In fact, I really cannot remember any of the messages, I know I took notes. The scripture in Psalm 121 was my lesson. I lift up my eyes to the hills. I know where my help comes from. I have never looked at another mountain the same way. Each time that scripture resonates in my mind and envelopes me with sweet memories.

The retreat was Japanese style. No beds, just futons. Layers of comfy quilts piled on top of another. Sleep was probably some of the best sleep I have had. Each night we pulled out the futons and slept and each morning, they were put away in the closet. Futons had their own space for storage.

The meals all had mushrooms in them. It was a bit overpowering and it did turn me off of mushrooms for a long time. The other staple were eggs. From quail eggs to huge eggs that one could feed a family.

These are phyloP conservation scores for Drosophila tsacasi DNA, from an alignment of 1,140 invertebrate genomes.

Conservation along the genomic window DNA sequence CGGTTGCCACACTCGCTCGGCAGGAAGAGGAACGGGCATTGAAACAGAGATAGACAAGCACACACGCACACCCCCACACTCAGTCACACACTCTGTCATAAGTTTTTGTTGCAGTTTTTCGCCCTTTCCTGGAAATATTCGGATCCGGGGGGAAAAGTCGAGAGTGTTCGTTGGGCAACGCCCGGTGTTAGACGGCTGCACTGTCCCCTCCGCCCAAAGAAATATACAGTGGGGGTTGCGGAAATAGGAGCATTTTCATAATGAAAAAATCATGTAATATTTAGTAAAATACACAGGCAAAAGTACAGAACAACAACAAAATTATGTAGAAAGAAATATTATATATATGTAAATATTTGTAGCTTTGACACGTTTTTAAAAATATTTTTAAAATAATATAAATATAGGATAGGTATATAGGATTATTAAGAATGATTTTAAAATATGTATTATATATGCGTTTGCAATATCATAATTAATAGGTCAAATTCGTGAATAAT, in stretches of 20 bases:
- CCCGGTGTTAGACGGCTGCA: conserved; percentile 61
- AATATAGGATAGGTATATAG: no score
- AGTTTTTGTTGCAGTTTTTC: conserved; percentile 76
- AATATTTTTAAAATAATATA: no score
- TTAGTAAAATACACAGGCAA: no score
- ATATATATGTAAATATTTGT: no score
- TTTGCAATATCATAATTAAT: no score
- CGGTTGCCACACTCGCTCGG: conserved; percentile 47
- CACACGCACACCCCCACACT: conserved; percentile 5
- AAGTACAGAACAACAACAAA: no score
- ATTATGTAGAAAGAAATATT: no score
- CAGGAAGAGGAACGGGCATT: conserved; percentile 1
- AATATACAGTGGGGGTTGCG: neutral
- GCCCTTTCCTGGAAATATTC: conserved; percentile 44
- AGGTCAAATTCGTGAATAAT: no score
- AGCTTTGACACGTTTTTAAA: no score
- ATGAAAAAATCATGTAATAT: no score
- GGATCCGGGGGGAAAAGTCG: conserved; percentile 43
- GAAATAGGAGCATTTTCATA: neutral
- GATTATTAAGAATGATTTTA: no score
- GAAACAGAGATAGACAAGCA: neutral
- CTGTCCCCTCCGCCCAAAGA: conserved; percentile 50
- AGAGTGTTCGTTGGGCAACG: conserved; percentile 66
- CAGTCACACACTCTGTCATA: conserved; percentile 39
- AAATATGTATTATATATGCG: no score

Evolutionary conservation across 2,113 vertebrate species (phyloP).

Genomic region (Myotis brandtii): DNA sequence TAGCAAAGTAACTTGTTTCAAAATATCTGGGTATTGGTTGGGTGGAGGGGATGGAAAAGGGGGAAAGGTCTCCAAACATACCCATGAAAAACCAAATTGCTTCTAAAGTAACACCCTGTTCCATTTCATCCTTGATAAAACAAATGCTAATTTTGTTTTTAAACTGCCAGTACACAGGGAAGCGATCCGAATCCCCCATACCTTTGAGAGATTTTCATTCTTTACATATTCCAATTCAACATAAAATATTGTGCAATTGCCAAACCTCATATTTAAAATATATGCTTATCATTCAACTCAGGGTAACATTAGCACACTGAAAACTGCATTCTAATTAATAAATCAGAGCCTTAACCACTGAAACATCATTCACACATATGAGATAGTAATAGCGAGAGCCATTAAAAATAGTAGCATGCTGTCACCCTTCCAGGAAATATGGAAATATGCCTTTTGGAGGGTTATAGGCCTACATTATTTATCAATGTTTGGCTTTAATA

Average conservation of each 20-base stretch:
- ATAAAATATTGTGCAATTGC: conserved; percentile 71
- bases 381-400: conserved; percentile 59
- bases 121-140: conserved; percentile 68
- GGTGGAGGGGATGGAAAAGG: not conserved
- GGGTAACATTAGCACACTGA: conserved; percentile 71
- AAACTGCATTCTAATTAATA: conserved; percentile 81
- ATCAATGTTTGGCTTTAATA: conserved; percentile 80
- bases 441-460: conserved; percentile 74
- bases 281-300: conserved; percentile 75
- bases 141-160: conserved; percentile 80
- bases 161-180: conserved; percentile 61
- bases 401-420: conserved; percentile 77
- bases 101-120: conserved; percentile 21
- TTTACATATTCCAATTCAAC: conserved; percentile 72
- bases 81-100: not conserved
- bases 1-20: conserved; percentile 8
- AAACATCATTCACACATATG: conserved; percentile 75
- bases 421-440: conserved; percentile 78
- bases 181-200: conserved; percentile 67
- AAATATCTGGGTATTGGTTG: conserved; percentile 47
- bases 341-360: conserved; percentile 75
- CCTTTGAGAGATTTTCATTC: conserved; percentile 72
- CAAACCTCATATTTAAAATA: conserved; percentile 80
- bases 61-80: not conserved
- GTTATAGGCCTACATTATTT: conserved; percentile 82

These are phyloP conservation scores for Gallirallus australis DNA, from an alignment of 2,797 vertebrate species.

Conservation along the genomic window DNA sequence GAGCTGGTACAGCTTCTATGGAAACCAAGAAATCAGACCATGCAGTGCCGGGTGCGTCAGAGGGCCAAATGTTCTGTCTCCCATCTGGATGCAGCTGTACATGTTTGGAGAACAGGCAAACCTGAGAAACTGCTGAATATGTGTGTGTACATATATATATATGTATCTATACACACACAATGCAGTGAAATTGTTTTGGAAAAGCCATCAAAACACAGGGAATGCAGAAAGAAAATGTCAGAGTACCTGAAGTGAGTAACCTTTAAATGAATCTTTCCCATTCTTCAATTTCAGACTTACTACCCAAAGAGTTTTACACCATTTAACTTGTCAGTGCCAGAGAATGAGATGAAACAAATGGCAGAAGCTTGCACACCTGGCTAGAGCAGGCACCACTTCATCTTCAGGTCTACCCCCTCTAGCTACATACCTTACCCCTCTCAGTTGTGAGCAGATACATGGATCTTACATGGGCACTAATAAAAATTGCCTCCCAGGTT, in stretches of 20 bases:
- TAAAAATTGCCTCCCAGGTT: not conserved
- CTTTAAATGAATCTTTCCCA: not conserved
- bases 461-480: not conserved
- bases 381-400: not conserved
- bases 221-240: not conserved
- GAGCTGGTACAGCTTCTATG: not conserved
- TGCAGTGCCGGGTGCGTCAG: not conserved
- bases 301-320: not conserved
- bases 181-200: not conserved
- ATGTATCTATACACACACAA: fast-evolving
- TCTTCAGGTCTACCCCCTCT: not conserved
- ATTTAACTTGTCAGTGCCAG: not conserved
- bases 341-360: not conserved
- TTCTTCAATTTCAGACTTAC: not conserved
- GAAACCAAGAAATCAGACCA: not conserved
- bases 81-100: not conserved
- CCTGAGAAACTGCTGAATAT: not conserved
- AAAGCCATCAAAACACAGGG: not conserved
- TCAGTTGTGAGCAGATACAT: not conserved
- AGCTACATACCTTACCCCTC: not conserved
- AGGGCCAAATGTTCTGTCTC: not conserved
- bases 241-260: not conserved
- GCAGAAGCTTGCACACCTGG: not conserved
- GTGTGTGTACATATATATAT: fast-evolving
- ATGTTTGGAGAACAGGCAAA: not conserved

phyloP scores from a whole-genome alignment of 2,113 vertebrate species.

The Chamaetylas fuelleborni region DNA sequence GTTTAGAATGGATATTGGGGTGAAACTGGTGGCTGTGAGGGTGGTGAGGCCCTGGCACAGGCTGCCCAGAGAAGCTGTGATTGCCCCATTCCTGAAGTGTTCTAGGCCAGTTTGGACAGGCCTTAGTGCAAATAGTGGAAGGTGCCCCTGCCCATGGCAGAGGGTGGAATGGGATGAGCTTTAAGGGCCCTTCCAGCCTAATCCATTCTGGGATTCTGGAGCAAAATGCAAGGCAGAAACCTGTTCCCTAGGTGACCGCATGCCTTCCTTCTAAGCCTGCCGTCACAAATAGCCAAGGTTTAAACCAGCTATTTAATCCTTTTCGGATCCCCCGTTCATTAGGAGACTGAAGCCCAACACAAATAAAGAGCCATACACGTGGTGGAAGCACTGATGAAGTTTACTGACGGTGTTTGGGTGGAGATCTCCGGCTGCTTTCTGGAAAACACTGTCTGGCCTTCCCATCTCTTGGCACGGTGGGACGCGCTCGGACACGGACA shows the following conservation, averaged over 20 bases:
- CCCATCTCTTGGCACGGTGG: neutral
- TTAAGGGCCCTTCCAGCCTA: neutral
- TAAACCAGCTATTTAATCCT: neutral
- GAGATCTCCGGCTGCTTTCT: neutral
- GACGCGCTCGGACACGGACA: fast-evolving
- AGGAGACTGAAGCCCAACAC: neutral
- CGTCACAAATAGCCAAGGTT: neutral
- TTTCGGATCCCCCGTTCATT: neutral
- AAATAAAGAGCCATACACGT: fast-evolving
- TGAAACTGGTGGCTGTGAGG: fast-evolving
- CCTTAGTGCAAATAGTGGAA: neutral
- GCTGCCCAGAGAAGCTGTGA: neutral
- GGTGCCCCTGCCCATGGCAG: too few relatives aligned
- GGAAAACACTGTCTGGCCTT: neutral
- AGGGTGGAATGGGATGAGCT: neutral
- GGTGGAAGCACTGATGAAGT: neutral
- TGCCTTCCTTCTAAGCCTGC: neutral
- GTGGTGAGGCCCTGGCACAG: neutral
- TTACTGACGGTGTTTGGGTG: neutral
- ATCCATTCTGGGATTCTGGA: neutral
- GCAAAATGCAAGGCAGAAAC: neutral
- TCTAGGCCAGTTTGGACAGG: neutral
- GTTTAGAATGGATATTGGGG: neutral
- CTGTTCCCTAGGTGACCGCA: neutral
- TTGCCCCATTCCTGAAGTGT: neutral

The showers were in a different building, an ofuro, a building for men and the other for women. It was a public bath. You would wash off in what looked like a locker room and then take your clean body to soak in this huge shallow pool filled with steaming water and lots of strangers. It was something I never adjusted to that week, but, I admit that once sitting in the pool every muscle relaxed and renewed.

I have thought of that week today. I never imagined that I would have had these experiences. When I think on them, it is like a dream that was real Moments in life have a way of etching themselves in you. Memories tattoo themselves in your mind. Sometimes a reading of a devotional can once more transport you back to a time and place you never could have imagined.

I am thankful daily for the life the Lord has given me. It has been filled to overflowing with adventure and surprise. Thank You, Jesus.

A Memorable 4th